Portrait of Black woman with medium length dark, curly hair

Photo of Tayari Jones by Beowulf Sheehan

Tayari Jones: "Silver Sparrow"

Q: You were part of a Big Read event in 2016. What was that like?

A: That was when I really got to see the reach of the program, because the idea of the Big Read is to get whole communities organized around a single book. One of the things they did in Peoria was that they put copies of the book in food boxes at the food pantry where I did the event. It just showed me how people want to read. People enjoy stories no matter who they are.

Q: Your book is about two girls coming of age, right?

A: It’s the story of two girls, Dana and Chaurisse. They have the same father, but they have different mothers. They’re the same age because, as the first line of the novel says, “My father, James Witherspoon, is a bigamist.” It’s about the man, his two daughters and it’s about class. It’s about legitimacy and what does that mean? And it’s really about mothers and daughters.

Q: With this program, the NEA is basically encouraging reading. Is that how you see it?

A: Not only does it encourage reading, but by having the imprimatur of the NEA, it says, “Hey, this is a book you can bring into your schools. This is a book you can bring into your communities.” It’s almost like the NEA has vetted these books and has said they’re officially stories of the American experience.

Portrait of man with short gray hair wearing glasses

Alberto Ríos

Alberto Rios: "A Small Story About the Sky"

Q: What is your poem about?

A: It’s all about community. It’s about Arizona. It’s about the desert. There’s a lot of eco poetics in it. A lot of cultural references. The poem was kind of prompted by the deaths of the Yarnell firefightersNineteen wildland firefighters with the Granite Mountain Hotshots crew were killed on June 30, 2013. in Arizona. The poem is not about them specifically, but it is about fire and the sky. It sort of comes out of that Arizona experience of grief that we all went through when those firefighters died. My brother was a firefighter — he’s retired now — so it hit slightly closer to home. I could have written about the firefighters, and that would have gotten a lot of attention, but I wanted to find something new that’s right in front of us. I think that’s the job of poetry, to show us this normalized thing in a brand new way and make us feel something as a result of that. I think art’s job in so many ways is to move us from where we’re standing to what we’re feeling.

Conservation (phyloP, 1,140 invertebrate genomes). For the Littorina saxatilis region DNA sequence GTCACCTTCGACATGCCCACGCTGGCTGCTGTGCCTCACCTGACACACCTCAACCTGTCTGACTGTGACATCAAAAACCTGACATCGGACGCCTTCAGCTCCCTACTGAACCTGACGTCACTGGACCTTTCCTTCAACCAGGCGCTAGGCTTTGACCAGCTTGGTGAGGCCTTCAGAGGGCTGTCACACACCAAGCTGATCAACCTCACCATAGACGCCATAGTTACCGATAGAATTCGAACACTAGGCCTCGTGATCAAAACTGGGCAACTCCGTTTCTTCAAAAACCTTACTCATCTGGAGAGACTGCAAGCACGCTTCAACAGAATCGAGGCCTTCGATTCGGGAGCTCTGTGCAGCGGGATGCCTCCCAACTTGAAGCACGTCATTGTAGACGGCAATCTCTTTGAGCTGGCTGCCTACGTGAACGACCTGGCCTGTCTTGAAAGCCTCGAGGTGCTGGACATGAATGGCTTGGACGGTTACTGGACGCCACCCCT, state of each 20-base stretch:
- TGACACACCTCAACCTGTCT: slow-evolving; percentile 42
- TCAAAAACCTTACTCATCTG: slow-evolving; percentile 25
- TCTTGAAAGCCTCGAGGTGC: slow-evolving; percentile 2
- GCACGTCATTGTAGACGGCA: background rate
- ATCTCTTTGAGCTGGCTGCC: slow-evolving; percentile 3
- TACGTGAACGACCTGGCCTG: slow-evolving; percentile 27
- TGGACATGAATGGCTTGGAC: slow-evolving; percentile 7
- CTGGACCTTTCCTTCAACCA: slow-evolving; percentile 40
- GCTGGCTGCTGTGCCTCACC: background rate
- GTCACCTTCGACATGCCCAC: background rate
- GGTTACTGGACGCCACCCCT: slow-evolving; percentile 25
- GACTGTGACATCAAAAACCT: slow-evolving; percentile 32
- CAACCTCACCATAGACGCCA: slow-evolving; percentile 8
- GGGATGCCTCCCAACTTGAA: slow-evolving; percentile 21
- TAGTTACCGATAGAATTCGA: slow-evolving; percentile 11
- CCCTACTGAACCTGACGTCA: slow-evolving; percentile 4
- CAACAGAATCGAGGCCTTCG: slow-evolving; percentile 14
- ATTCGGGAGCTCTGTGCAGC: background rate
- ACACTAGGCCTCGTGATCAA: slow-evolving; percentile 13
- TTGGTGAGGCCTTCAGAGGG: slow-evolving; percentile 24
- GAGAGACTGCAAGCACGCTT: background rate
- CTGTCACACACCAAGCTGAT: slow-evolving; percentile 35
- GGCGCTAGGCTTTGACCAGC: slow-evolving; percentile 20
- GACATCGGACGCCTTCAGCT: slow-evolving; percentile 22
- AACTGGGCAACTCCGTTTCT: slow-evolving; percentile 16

Q: Why is this program effective in bringing people together?

A: I think it becomes very, very specific to the community. They’re looking for particular kinds of works that are, if not aimed, certainly play a part in community building, are about communities and speak to that familial feeling, what I call the kitchen table. That’s what they’re shooting for, and I think I’m lucky to have my work reflect that.

Q: You’ve been part of the program before. What was that experience like?

A: I had one community where they took their poems, and they had a group of painters. This was their idea, which was brilliant. They had a group of painters who painted their version of these different poems that were read. I thought, “What a wonderful way to think about it." It wasn’t just done with writing.